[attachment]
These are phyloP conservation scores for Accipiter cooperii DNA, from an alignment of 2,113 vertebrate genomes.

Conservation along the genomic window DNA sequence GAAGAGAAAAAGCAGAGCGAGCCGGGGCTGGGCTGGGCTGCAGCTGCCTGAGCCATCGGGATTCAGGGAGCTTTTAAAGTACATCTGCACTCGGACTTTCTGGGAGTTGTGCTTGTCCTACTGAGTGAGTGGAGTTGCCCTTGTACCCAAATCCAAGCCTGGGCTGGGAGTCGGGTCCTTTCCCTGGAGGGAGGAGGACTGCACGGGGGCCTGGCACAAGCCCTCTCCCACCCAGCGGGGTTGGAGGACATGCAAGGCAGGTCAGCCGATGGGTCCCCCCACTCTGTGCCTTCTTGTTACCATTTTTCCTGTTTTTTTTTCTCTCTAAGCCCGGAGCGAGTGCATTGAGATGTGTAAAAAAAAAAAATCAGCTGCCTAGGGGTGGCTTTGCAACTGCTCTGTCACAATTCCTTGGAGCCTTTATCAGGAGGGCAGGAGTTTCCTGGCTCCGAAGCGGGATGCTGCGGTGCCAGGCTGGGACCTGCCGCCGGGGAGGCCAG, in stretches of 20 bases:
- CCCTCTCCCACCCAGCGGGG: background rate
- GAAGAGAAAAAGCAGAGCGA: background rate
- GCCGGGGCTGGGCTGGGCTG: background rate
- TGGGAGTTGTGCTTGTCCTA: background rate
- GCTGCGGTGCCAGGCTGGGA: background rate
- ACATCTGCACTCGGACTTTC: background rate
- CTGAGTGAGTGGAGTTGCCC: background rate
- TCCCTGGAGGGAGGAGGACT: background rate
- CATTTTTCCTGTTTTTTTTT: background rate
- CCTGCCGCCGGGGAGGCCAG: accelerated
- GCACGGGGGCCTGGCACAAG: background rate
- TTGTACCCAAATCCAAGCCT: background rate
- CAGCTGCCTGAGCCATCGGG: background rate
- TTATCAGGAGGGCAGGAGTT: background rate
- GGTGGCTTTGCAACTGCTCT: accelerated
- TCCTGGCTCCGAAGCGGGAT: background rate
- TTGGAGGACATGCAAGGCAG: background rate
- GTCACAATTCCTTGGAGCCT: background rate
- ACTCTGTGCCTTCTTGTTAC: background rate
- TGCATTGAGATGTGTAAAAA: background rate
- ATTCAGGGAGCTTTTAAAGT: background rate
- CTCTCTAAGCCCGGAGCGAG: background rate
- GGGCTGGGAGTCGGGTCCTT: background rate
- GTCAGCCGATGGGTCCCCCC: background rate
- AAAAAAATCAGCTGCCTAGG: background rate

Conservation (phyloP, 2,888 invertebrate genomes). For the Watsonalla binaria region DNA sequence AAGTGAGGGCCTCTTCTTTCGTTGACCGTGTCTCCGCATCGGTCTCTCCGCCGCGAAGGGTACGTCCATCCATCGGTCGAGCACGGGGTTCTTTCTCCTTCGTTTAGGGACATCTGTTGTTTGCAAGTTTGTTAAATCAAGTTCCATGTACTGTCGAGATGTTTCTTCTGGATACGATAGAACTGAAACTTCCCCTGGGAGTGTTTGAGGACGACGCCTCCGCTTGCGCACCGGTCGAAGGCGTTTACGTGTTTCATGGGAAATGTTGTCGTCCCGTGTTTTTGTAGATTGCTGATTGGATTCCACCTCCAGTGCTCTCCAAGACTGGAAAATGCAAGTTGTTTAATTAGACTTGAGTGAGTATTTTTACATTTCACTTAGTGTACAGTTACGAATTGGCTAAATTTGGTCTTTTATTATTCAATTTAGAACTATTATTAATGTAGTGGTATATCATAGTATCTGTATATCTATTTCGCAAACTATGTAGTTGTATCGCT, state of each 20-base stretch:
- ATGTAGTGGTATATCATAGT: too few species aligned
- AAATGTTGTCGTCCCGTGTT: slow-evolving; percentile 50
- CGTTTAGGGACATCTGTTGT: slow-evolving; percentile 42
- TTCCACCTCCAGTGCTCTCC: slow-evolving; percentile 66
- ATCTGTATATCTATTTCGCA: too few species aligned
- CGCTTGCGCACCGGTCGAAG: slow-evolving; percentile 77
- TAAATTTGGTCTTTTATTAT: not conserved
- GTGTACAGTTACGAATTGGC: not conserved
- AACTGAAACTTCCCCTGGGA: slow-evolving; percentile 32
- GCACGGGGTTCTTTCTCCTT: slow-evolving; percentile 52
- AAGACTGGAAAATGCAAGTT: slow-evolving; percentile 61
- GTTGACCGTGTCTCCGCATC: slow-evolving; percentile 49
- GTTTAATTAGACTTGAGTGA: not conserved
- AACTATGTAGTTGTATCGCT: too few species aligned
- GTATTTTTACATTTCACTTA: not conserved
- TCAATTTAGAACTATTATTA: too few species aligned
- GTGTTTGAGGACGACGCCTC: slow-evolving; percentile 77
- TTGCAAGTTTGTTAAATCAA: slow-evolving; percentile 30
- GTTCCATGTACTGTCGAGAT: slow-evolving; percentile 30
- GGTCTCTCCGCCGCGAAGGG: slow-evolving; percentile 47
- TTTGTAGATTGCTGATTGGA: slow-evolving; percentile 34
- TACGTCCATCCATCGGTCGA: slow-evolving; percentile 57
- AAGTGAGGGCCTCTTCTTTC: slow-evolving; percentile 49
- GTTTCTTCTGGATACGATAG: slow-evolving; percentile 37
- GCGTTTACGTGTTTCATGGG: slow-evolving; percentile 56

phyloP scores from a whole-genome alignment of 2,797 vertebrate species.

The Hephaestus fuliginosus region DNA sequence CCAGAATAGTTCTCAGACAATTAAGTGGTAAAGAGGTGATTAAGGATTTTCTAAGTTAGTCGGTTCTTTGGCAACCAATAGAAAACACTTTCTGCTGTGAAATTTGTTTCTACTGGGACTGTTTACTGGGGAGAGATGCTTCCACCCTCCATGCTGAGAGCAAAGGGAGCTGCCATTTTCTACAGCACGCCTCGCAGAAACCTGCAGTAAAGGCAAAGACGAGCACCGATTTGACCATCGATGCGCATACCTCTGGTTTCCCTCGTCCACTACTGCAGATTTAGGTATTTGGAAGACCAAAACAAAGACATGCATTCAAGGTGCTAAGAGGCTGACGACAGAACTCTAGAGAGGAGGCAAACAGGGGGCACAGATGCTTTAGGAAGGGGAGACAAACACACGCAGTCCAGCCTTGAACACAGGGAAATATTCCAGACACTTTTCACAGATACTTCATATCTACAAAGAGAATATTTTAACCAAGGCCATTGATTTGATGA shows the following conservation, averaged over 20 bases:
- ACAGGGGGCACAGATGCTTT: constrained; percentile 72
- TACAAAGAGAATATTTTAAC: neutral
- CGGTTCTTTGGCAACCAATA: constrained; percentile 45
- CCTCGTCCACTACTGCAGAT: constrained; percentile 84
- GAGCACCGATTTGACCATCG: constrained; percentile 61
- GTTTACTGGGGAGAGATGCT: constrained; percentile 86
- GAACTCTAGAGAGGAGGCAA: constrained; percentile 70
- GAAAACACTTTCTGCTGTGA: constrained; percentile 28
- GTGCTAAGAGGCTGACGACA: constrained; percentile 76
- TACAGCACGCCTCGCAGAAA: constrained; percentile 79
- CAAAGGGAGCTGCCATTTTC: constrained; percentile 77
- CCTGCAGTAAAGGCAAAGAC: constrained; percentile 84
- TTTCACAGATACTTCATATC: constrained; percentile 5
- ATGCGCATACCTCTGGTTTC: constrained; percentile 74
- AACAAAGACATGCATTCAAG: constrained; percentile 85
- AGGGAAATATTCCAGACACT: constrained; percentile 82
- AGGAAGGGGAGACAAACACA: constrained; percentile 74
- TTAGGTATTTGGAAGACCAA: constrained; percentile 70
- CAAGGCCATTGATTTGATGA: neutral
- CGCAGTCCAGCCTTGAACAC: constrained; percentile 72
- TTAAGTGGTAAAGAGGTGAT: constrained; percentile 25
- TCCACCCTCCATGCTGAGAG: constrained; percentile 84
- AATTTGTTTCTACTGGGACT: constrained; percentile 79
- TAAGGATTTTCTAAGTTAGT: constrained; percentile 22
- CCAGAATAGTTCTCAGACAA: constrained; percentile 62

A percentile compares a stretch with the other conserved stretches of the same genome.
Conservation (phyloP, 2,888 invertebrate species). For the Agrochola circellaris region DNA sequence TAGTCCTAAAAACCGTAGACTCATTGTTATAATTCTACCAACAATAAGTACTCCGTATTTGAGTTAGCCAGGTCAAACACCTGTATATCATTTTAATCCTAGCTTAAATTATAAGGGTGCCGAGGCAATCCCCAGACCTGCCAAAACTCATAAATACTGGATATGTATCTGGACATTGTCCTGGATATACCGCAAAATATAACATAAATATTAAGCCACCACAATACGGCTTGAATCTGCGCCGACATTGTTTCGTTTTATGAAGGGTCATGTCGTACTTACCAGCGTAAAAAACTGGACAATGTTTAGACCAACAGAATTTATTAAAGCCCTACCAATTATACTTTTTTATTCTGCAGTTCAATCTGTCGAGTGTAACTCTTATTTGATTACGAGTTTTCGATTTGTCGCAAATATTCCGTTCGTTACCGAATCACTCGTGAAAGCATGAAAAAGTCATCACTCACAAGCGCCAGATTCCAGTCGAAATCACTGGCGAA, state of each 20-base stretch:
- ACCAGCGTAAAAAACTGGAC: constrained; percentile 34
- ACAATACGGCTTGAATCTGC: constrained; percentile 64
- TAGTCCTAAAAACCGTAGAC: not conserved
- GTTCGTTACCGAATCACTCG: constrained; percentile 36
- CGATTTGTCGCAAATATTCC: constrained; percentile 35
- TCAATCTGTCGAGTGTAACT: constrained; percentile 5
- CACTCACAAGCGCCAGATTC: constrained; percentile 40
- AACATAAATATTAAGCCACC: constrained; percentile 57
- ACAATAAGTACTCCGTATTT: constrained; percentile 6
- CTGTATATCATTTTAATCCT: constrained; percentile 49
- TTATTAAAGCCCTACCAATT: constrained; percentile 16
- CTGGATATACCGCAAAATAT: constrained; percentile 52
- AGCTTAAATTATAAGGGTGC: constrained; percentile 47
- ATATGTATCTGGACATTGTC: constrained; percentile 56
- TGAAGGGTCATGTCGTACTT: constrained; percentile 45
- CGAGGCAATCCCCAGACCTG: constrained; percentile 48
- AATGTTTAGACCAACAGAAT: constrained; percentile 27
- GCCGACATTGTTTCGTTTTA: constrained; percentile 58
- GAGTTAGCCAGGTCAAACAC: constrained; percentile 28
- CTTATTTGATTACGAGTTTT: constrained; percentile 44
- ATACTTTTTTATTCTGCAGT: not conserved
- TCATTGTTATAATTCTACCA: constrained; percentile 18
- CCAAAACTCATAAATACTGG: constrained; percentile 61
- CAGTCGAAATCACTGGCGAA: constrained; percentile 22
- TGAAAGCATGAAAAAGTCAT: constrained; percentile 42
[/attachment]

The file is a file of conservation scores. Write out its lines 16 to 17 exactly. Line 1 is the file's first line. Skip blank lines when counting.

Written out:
- TTATCAGGAGGGCAGGAGTT: background rate
- GGTGGCTTTGCAACTGCTCT: accelerated